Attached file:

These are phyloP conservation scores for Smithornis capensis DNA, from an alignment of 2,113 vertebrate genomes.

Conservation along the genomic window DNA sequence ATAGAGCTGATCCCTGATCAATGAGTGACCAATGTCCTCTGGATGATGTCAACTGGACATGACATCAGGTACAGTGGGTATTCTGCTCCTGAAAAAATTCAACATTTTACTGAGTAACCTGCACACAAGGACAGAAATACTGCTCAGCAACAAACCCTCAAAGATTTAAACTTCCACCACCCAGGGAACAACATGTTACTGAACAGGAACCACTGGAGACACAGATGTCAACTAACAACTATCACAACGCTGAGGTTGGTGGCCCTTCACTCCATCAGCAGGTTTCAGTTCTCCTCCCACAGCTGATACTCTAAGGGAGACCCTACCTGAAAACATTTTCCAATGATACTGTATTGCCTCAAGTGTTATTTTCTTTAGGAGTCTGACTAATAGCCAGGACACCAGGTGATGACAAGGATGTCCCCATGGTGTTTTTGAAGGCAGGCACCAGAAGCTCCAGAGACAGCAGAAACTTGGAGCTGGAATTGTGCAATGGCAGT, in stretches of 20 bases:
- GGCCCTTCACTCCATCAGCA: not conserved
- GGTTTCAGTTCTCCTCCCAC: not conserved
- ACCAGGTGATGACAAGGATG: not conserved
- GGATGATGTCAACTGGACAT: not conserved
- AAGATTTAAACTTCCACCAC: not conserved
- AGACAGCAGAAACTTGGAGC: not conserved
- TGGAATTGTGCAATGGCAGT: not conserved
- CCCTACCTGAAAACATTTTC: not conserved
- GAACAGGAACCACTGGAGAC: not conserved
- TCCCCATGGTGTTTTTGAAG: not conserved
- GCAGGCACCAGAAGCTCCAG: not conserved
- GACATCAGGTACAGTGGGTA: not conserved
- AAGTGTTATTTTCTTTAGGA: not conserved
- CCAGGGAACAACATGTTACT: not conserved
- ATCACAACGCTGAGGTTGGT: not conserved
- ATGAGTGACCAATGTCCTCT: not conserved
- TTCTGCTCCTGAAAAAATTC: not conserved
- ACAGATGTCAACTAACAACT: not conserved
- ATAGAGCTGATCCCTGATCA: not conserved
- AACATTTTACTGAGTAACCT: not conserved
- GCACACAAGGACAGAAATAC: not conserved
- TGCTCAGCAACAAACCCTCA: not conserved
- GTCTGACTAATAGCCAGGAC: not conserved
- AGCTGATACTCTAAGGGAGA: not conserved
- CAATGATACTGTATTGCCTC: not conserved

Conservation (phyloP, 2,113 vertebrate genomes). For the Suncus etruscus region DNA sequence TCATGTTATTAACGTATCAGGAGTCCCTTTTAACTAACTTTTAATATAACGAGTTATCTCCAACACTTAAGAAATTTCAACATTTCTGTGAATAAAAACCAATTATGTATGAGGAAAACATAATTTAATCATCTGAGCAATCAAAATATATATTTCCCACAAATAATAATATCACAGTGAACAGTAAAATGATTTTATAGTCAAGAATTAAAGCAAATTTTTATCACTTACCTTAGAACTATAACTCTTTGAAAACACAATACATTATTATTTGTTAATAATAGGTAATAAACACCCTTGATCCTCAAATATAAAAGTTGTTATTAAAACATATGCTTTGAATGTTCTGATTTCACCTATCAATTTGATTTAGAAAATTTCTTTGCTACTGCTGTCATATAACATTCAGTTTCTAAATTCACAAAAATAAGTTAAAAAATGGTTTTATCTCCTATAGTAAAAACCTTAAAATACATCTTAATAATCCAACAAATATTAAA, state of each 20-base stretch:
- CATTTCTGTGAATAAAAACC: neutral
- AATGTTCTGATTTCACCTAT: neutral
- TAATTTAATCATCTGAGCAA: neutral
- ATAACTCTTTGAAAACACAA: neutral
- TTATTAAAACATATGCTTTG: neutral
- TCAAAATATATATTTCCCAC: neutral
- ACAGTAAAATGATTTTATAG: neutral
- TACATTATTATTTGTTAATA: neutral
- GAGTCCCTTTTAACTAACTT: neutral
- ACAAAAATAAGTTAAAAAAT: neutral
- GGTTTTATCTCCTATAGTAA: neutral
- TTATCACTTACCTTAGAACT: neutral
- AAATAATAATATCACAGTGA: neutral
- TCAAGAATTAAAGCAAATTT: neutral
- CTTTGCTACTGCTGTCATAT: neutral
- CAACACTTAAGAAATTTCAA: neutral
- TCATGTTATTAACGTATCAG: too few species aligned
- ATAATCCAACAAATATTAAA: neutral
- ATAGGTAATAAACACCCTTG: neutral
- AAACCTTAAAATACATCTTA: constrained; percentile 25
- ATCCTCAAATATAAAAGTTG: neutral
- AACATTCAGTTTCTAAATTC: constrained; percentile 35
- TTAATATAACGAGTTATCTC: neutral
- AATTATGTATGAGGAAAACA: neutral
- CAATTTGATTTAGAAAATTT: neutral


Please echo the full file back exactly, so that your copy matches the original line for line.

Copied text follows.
These are phyloP conservation scores for Smithornis capensis DNA, from an alignment of 2,113 vertebrate genomes.

Conservation along the genomic window DNA sequence ATAGAGCTGATCCCTGATCAATGAGTGACCAATGTCCTCTGGATGATGTCAACTGGACATGACATCAGGTACAGTGGGTATTCTGCTCCTGAAAAAATTCAACATTTTACTGAGTAACCTGCACACAAGGACAGAAATACTGCTCAGCAACAAACCCTCAAAGATTTAAACTTCCACCACCCAGGGAACAACATGTTACTGAACAGGAACCACTGGAGACACAGATGTCAACTAACAACTATCACAACGCTGAGGTTGGTGGCCCTTCACTCCATCAGCAGGTTTCAGTTCTCCTCCCACAGCTGATACTCTAAGGGAGACCCTACCTGAAAACATTTTCCAATGATACTGTATTGCCTCAAGTGTTATTTTCTTTAGGAGTCTGACTAATAGCCAGGACACCAGGTGATGACAAGGATGTCCCCATGGTGTTTTTGAAGGCAGGCACCAGAAGCTCCAGAGACAGCAGAAACTTGGAGCTGGAATTGTGCAATGGCAGT, in stretches of 20 bases:
- GGCCCTTCACTCCATCAGCA: not conserved
- GGTTTCAGTTCTCCTCCCAC: not conserved
- ACCAGGTGATGACAAGGATG: not conserved
- GGATGATGTCAACTGGACAT: not conserved
- AAGATTTAAACTTCCACCAC: not conserved
- AGACAGCAGAAACTTGGAGC: not conserved
- TGGAATTGTGCAATGGCAGT: not conserved
- CCCTACCTGAAAACATTTTC: not conserved
- GAACAGGAACCACTGGAGAC: not conserved
- TCCCCATGGTGTTTTTGAAG: not conserved
- GCAGGCACCAGAAGCTCCAG: not conserved
- GACATCAGGTACAGTGGGTA: not conserved
- AAGTGTTATTTTCTTTAGGA: not conserved
- CCAGGGAACAACATGTTACT: not conserved
- ATCACAACGCTGAGGTTGGT: not conserved
- ATGAGTGACCAATGTCCTCT: not conserved
- TTCTGCTCCTGAAAAAATTC: not conserved
- ACAGATGTCAACTAACAACT: not conserved
- ATAGAGCTGATCCCTGATCA: not conserved
- AACATTTTACTGAGTAACCT: not conserved
- GCACACAAGGACAGAAATAC: not conserved
- TGCTCAGCAACAAACCCTCA: not conserved
- GTCTGACTAATAGCCAGGAC: not conserved
- AGCTGATACTCTAAGGGAGA: not conserved
- CAATGATACTGTATTGCCTC: not conserved

Conservation (phyloP, 2,113 vertebrate genomes). For the Suncus etruscus region DNA sequence TCATGTTATTAACGTATCAGGAGTCCCTTTTAACTAACTTTTAATATAACGAGTTATCTCCAACACTTAAGAAATTTCAACATTTCTGTGAATAAAAACCAATTATGTATGAGGAAAACATAATTTAATCATCTGAGCAATCAAAATATATATTTCCCACAAATAATAATATCACAGTGAACAGTAAAATGATTTTATAGTCAAGAATTAAAGCAAATTTTTATCACTTACCTTAGAACTATAACTCTTTGAAAACACAATACATTATTATTTGTTAATAATAGGTAATAAACACCCTTGATCCTCAAATATAAAAGTTGTTATTAAAACATATGCTTTGAATGTTCTGATTTCACCTATCAATTTGATTTAGAAAATTTCTTTGCTACTGCTGTCATATAACATTCAGTTTCTAAATTCACAAAAATAAGTTAAAAAATGGTTTTATCTCCTATAGTAAAAACCTTAAAATACATCTTAATAATCCAACAAATATTAAA, state of each 20-base stretch:
- CATTTCTGTGAATAAAAACC: neutral
- AATGTTCTGATTTCACCTAT: neutral
- TAATTTAATCATCTGAGCAA: neutral
- ATAACTCTTTGAAAACACAA: neutral
- TTATTAAAACATATGCTTTG: neutral
- TCAAAATATATATTTCCCAC: neutral
- ACAGTAAAATGATTTTATAG: neutral
- TACATTATTATTTGTTAATA: neutral
- GAGTCCCTTTTAACTAACTT: neutral
- ACAAAAATAAGTTAAAAAAT: neutral
- GGTTTTATCTCCTATAGTAA: neutral
- TTATCACTTACCTTAGAACT: neutral
- AAATAATAATATCACAGTGA: neutral
- TCAAGAATTAAAGCAAATTT: neutral
- CTTTGCTACTGCTGTCATAT: neutral
- CAACACTTAAGAAATTTCAA: neutral
- TCATGTTATTAACGTATCAG: too few species aligned
- ATAATCCAACAAATATTAAA: neutral
- ATAGGTAATAAACACCCTTG: neutral
- AAACCTTAAAATACATCTTA: constrained; percentile 25
- ATCCTCAAATATAAAAGTTG: neutral
- AACATTCAGTTTCTAAATTC: constrained; percentile 35
- TTAATATAACGAGTTATCTC: neutral
- AATTATGTATGAGGAAAACA: neutral
- CAATTTGATTTAGAAAATTT: neutral